Advanced Reactors

 

neutron spectrum
(fast/ thermal)

coolant

temperature
(°C)

pressure*

fuel

fuel cycle

size(s)
(MWe)

uses

Gas-cooled fast reactors

fast

helium

850

high

U-238 +

closed, on site

288

electricity & hydrogen

Lead-cooled fast reactors

fast

Pb-Bi

550-800

low

U-238 +

closed, regional

50-150**
300-400
1200

electricity & hydrogen

Molten salt reactors

epithermal

fluoride salts

700-800

low

UF in salt

closed

1000

electricity & hydrogen

Sodium-cooled fast reactors

fast

sodium

550

low

U-238 & MOX

closed

150-500
500-1500

electricity

Supercritical water-cooled reactors

thermal or fast

water

510-550

very high

UO2

open (thermal)
closed (fast)

1500

electricity

Very high temperature gas reactors

thermal

helium

1000

high

UO2
prism or pebbles

open

250

hydrogen & electricity

The Gas-Cooled Fast Reactor (GFR) system features a fast-neutron-spectrum, helium-cooled reactor and closed fuel cycle.

Like thermal-spectrum, helium-cooled reactors, the high outlet temperature of the helium coolant makes it possible to deliver electricity, hydrogen, or process heat with high efficiency. The reference reactor is a 288-MWe helium-cooled system operating with an outlet temperature of 850 degrees Celsius using a direct Brayton cycle gas turbine for high thermal efficiency.

Several fuel forms are candidates that hold the potential to operate at very high temperatures and to ensure an excellent retention of fission products: composite ceramic fuel, advanced fuel particles, or ceramic clad elements of actinide compounds. Core configurations may be based on prismatic blocks, pin- or plate-based assemblies. The GFR reference has an integrated, on-site spent fuel treatment and refabrication plant.

The GFR uses a direct-cycle helium turbine for electricity generation, or can optionally use its process heat for thermochemical production of hydrogen. Through the combination of a fast spectrum and full recycle of actinides, the GFR minimizes the production of long-lived radioactive waste. The GFR's fast spectrum also makes it possible to use available fissile and fertile materials (including depleted uranium) considerably more efficiently than thermal spectrum gas reactors with once-through fuel cycles.

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The Lead-Cooled Fast Reactor (LFR) system features a fast-spectrum lead or lead/bismuth eutectic liquid-metal-cooled reactor and a closed fuel cycle for efficient conversion of fertile uranium and management of actinides.

The system has a full actinide recycle fuel cycle with central or regional fuel cycle facilities. Options include a range of plant ratings, including a battery of 50-150 MWe that features a very long refueling interval, a modular system rated at 300-400 MWe, and a large monolithic plant option at 1200 MWe. The term battery refers to the long-life, factory fabricated core, not to any provision for electrochemical energy conversion. The fuel is metal or nitride-based, containing fertile uranium and transuranics. The LFR is cooled by natural convection with a reactor outlet coolant temperature of 550 degrees C, possibly ranging up to 800 degrees C with advanced materials. The higher temperature enables the production of hydrogen by thermochemical processes.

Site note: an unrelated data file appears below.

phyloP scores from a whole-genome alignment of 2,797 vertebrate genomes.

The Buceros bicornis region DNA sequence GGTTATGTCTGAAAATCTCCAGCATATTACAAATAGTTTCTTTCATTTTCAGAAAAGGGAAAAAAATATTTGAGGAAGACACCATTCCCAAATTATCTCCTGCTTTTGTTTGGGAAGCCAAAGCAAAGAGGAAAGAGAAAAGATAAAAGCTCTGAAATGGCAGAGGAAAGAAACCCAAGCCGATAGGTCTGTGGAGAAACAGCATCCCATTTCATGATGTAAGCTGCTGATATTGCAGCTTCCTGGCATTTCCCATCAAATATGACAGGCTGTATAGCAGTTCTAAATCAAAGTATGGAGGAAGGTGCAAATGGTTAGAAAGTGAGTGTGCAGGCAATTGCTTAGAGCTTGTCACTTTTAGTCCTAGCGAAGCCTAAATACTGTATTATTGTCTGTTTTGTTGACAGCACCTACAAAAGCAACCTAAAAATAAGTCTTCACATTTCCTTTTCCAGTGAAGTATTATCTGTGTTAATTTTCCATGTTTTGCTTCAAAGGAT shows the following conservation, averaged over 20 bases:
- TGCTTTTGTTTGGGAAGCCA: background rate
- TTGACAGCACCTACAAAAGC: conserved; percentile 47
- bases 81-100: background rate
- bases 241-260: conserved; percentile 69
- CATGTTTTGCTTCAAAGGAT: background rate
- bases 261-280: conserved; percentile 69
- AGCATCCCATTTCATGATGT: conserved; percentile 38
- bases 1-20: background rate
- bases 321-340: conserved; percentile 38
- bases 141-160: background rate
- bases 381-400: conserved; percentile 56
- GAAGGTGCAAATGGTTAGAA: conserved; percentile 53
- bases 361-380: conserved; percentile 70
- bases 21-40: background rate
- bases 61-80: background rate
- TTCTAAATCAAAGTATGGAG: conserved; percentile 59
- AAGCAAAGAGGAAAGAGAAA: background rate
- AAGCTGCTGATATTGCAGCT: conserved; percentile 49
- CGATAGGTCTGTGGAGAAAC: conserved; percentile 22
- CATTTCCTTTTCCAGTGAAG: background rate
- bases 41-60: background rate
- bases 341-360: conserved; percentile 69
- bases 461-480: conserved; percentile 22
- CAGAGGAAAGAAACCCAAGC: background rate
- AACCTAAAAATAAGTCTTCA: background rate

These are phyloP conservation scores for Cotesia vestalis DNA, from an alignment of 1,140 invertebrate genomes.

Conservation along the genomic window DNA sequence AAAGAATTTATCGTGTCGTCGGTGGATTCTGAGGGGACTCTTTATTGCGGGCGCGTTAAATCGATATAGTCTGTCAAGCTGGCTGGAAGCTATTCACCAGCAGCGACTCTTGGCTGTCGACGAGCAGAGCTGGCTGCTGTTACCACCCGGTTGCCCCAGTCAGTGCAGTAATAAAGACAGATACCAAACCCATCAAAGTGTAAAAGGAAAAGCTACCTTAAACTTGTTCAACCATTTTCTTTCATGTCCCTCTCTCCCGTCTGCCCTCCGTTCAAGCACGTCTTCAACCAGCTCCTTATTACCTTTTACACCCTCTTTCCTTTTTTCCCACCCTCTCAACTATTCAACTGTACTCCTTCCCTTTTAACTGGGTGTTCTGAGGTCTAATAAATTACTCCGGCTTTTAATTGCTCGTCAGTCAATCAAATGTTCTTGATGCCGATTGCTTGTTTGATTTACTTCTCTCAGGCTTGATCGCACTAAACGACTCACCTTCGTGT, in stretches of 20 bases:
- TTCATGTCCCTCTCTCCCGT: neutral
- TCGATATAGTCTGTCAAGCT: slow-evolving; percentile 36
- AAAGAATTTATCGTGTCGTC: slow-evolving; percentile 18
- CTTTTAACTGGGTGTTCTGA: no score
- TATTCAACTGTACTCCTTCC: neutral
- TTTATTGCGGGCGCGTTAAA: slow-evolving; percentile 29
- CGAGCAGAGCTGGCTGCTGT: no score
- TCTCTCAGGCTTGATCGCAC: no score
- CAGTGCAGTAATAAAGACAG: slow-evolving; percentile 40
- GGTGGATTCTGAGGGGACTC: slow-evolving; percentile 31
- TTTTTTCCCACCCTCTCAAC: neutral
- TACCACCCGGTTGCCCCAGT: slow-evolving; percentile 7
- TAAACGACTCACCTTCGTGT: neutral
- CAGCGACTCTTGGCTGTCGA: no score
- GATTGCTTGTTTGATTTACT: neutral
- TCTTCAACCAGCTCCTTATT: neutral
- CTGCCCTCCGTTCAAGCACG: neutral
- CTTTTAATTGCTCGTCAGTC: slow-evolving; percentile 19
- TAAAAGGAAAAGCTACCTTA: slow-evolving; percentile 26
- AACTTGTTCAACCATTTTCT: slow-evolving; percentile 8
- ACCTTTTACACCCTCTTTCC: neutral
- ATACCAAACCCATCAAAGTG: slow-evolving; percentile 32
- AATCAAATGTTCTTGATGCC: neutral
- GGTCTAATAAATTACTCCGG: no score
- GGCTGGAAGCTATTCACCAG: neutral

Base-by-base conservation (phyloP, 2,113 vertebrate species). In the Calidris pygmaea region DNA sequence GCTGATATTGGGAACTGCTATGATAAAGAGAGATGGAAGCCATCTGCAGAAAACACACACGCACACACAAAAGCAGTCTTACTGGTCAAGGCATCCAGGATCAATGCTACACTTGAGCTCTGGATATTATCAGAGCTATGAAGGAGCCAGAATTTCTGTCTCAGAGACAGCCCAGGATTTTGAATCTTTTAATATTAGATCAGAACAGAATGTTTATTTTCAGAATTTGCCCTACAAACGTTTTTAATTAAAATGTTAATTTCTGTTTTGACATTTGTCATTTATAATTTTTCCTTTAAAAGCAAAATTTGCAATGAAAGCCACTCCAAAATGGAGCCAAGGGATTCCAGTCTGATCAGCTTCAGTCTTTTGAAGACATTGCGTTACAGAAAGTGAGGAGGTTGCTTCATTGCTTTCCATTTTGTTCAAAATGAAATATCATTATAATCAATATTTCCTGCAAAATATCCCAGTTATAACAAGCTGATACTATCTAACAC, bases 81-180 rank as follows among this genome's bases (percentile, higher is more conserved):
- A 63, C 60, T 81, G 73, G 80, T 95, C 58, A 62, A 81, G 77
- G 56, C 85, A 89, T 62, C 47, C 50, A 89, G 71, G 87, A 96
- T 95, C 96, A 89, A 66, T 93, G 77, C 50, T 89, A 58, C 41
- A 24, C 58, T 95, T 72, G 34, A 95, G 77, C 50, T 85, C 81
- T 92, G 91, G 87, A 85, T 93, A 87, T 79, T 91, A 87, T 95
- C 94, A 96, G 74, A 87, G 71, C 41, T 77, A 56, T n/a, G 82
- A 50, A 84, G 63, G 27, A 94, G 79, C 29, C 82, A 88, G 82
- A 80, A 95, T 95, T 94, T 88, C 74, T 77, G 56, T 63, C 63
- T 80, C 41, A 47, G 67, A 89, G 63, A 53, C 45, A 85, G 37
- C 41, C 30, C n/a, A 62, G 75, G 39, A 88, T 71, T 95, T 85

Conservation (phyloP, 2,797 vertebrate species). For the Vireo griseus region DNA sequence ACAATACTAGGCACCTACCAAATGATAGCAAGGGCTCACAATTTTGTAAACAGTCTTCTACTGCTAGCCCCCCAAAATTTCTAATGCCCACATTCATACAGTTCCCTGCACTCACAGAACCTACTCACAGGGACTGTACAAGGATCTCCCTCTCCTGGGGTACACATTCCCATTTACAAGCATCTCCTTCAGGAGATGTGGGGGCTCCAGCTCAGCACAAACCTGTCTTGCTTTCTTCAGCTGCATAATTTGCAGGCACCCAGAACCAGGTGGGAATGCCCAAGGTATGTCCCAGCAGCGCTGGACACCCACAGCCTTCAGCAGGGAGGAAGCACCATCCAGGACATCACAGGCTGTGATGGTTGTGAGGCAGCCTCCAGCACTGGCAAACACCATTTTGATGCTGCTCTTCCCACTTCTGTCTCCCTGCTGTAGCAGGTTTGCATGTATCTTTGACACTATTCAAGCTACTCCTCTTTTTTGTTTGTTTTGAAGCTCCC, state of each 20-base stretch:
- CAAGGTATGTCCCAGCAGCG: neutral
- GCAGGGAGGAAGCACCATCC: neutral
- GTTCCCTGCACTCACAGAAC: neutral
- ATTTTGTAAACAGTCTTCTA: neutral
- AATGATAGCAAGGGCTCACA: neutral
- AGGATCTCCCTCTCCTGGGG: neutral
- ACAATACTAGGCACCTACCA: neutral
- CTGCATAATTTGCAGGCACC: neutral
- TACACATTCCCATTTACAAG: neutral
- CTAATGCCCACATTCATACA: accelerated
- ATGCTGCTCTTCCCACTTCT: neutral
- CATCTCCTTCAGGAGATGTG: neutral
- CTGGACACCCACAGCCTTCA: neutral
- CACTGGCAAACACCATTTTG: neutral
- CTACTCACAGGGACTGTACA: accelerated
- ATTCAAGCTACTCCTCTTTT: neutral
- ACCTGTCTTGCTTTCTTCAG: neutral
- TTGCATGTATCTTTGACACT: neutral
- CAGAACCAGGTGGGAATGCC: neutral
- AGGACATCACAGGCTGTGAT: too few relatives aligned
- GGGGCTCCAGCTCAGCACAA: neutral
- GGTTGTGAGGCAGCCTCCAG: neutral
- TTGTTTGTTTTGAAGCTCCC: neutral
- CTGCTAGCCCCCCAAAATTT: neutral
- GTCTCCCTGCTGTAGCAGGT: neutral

The LFR battery is a small factory-built turnkey plant operating on a closed fuel cycle with very long refueling interval (15 to 20 years) cassette core or replaceable reactor module. Its features are designed to meet market opportunities for electricity production on small grids, and for developing countries that may not wish to deploy an indigenous fuel cycle infrastructure to support their nuclear energy systems. The battery system is designed for distributed generation of electricity and other energy products, including hydrogen and potable water.

 

This diagram illustrates a schematic concept of the reactor system and does not represent the reference design.

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The Molten Salt Reactor (MSR) system produces fission power in a circulating molten salt fuel mixture with an epithermal-spectrum reactor and a full actinide recycle fuel cycle.

In the MSR system, the fuel is a circulating liquid mixture of sodium, zirconium, and uranium fluorides. The molten salt fuel flows through graphite core channels, producing an epithermal spectrum. The heat generated in the molten salt is transferred to a secondary coolant system through an intermediate heat exchanger, and then through a tertiary heat exchanger to the power conversion system. The reference plant has a power level of 1,000 MWe. The system has a coolant outlet temperature of 700 degrees Celsius, possibly ranging up to 800 degrees Celsius, affording improved thermal efficiency.

The closed fuel cycle can be tailored to the efficient burn up of plutonium and minor actinides. The MSR's liquid fuel allows addition of actinides such as plutonium and avoids the need for fuel fabrication. Actinides - and most fission products - form fluorinides in the liquid coolant. Molten fluoride salts have excellent heat transfer characteristics and a very low vapor pressure, which reduce stresses on the vessel and piping.

This diagram illustrates a schematic concept of the reactor system and does not represent the reference design.

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The Sodium-Cooled Fast Reactor (SFR) system features a fast-spectrum, sodium-cooled reactor and a closed fuel cycle for efficient management of actinides and conversion of fertile uranium.

The fuel cycle employs a full actinide recycle with two major options: One is an intermediate size (150 to 600 MWe) sodium-cooled reactor with uranium-plutonium-minor-actinide-zirconium metal alloy fuel, supported by a fuel cycle based on pyrometallurgical processing in facilities integrated with the reactor. The second is a medium to large (500 to 1,500 MWe) sodium-cooled reactor with mixed uranium-plutonium oxide fuel, supported by a fuel cycle based upon advanced aqueous processing at a central location serving a number of reactors. The outlet temperature is approximately 550 degrees Celsius for both.